Thursday, November 29, 2007

Done like dinner!

I've been knitting an Aran sweater for a customer at the store. The gentleman came in looking for a hand-knit Aran sweater for his wife's birthday. Money was not a problem, and he realized that Aran sweaters require LOTS of work. Also, there really wasn't a deadline as his wife was in on the surprise. With that in mind, I accepted the commission.

She selected a design from Susan Bates booklet no. 17670, circa 1983, knit in Paton's Classic Merino. All well and good, and quite in line with what I would have chosen. Unfortunately, the wool wasn't available from the warehouse immediately, so I had to wait until the latter half of October to cast on.

I knit dutifully and carefully, following the pattern diligently. Christy asked if I made any alterations to compensate for the difference between the style as written (long and lean) and the current styles and/or body styles. Well, I did. First, I cast on using the numbers for a size 42, and tapered to a size 40 to mimic the customer's body. I also shortened the length to the underarm shaping since the customer is vertically challenged.

One of my friends from the store questioned whether I had knit a gauge swatch. "Ha! I know this yarn and I know me! I'll be fine!" And when she wasn't looking, I measured. Once the back and two fronts were completed, I took them home for a little blocking. Unfortunately, the goddess of knitting didn't look kindly upon my arrogance. I needed six more stitches. I compensated by knitting up a gusset from the bottom ribbing to the armhole, sewing it in darn near invisibly.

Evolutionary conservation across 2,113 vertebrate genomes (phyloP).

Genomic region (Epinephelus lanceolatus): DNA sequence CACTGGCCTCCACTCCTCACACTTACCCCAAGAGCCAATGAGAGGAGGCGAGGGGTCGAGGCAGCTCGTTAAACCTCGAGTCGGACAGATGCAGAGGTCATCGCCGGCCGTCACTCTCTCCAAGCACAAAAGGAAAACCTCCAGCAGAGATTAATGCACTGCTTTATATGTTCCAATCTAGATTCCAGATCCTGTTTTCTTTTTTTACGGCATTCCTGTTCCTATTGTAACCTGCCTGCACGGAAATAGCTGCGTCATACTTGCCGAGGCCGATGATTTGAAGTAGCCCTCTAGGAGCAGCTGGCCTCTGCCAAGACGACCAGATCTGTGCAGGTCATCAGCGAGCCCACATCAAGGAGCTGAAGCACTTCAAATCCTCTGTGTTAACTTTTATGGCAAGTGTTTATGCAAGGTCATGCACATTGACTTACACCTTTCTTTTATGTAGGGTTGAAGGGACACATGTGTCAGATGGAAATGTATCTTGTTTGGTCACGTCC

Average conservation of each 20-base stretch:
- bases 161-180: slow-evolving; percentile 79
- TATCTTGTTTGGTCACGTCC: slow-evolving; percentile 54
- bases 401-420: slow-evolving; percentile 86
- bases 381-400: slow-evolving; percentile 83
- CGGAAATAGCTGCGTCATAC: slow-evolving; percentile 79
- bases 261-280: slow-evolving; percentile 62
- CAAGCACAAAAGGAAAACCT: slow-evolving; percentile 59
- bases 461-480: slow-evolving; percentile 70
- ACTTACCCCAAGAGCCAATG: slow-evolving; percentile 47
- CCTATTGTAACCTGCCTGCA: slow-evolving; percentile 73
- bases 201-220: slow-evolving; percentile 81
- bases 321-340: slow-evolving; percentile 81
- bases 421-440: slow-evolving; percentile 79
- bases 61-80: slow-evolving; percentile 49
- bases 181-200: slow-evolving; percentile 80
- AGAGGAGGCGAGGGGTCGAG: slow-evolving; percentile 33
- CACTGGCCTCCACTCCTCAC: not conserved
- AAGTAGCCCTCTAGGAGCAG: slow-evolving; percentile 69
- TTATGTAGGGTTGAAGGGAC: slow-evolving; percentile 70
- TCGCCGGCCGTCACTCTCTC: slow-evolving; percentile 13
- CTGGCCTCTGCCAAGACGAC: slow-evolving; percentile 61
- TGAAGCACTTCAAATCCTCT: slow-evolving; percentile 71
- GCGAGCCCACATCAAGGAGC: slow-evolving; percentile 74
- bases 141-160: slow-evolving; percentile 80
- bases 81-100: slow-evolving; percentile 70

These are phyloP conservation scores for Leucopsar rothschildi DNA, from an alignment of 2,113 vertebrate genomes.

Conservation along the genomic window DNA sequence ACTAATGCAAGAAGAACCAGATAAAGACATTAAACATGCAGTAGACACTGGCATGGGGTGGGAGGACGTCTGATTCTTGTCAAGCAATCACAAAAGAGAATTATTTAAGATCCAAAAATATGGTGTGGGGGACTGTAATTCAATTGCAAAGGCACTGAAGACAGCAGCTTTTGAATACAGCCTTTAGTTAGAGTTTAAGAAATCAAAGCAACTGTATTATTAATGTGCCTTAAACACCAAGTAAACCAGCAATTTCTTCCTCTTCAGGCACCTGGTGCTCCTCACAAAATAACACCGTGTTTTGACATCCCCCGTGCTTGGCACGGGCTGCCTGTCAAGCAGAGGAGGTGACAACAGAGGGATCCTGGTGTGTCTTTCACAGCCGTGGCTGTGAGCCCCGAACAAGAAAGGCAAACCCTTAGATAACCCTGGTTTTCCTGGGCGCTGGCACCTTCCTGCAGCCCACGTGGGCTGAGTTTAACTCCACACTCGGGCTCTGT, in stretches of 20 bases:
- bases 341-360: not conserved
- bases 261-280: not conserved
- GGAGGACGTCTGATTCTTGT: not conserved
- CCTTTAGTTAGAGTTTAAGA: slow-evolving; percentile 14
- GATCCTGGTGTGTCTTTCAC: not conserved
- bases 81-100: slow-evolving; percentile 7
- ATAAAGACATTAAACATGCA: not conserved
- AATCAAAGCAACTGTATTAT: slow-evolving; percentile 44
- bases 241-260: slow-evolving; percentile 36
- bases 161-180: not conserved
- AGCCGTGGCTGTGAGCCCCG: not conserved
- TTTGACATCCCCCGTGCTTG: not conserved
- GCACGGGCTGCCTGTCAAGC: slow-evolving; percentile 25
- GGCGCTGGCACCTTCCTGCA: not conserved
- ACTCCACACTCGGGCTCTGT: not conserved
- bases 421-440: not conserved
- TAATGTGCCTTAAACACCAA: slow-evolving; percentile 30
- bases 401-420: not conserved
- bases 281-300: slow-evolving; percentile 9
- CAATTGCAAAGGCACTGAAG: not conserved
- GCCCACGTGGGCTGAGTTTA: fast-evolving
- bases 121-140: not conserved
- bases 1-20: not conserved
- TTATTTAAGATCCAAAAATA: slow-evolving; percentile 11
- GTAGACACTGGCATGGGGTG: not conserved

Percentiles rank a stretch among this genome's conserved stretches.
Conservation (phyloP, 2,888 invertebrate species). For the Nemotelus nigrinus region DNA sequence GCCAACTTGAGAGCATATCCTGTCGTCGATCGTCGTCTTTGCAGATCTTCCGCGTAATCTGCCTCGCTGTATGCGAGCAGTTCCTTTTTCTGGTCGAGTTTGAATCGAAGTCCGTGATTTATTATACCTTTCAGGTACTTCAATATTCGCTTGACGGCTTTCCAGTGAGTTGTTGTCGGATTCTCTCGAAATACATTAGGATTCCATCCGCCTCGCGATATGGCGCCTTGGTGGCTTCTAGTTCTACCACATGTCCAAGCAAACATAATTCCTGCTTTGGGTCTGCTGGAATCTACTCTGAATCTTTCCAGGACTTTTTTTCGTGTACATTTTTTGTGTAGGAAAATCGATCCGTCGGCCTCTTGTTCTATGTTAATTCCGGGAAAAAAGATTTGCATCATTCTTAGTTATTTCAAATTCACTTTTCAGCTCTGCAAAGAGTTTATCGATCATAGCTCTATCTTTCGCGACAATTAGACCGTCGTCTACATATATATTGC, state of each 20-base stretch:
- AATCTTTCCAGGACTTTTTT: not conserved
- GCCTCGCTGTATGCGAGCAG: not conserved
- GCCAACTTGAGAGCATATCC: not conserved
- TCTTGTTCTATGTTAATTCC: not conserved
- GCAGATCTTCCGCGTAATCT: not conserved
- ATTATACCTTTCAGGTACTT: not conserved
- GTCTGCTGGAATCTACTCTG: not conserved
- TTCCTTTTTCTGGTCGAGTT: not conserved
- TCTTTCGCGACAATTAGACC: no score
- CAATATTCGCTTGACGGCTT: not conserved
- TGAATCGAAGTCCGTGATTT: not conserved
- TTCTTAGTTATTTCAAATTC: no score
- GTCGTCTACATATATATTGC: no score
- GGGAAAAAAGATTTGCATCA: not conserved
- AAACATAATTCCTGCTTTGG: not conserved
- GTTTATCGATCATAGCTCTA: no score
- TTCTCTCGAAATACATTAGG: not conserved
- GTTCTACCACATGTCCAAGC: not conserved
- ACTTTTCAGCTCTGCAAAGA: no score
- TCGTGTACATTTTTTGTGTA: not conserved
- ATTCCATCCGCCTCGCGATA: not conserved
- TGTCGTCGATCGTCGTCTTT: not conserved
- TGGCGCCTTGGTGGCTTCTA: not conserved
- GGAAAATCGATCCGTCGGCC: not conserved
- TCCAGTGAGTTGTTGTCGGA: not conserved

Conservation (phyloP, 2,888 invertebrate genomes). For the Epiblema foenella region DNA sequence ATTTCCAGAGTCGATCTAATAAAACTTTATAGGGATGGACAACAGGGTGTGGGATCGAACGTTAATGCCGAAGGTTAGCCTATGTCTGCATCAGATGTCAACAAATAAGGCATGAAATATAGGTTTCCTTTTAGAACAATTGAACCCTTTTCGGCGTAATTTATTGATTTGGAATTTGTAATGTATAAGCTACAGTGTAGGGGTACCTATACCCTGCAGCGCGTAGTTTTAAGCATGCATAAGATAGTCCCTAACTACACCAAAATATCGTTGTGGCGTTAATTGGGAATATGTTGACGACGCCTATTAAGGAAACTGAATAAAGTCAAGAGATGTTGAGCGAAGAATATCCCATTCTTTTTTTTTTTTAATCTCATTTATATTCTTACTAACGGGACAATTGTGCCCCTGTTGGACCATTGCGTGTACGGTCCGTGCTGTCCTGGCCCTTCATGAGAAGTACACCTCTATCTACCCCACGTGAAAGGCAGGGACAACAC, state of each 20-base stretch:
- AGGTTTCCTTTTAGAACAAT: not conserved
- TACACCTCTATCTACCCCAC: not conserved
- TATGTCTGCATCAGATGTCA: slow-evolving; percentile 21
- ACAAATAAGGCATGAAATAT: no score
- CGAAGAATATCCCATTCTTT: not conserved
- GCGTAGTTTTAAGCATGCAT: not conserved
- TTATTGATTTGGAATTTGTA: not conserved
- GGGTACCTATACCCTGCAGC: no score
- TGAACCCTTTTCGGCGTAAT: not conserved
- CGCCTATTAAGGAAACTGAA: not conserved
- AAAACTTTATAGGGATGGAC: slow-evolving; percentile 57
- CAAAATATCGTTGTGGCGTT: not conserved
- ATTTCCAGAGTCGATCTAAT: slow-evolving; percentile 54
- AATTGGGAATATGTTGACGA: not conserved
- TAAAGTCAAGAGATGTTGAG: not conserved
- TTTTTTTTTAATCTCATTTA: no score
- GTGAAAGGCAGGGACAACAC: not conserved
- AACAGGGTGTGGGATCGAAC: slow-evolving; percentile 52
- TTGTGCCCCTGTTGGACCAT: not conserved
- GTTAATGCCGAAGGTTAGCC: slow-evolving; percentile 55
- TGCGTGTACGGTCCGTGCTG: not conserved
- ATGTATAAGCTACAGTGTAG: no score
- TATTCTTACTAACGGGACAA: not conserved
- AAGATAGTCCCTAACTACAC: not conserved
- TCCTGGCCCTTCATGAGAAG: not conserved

The sleeves were knit just as written, only for a size 42. This provided some extra width across the shoulders and the necessary length. The collar was also knit as directed, for the size 42.

All in all, looking at the photo, it does appear to be a credible job, and one I hope the customer will find worthy. After the photo shoot, I sewed on the 7 buttons. All in all, the sweater consumed 8 balls of wool and six weeks of my life. It could've been completed sooner, with more diligence on my part in the store. But sometimes a girl has to do the bookwork, and stock the shelves, and play on the computer. Ya know? And I'm happy with it.

Monday, November 26, 2007

An attempt at normalcy

My family in the US celebrated Thanksgiving last weekend. This is the second year in which I didn't pull Carrie from school and make the mad drive on Wednesday. She takes her high school classes a little bit seriously ... doesn't want to miss the time in school. Coupled with her involvement in the high school play (Voices 2000), the Rebel Improv Team, and her having missed so many days earlier in the year, not to mention her paying job, it just didn't seem right to forcefully yank her away for the long weekend. She does just fine with missing the family activities. I do miss them ... and the recognition that life is finite just makes things more difficult.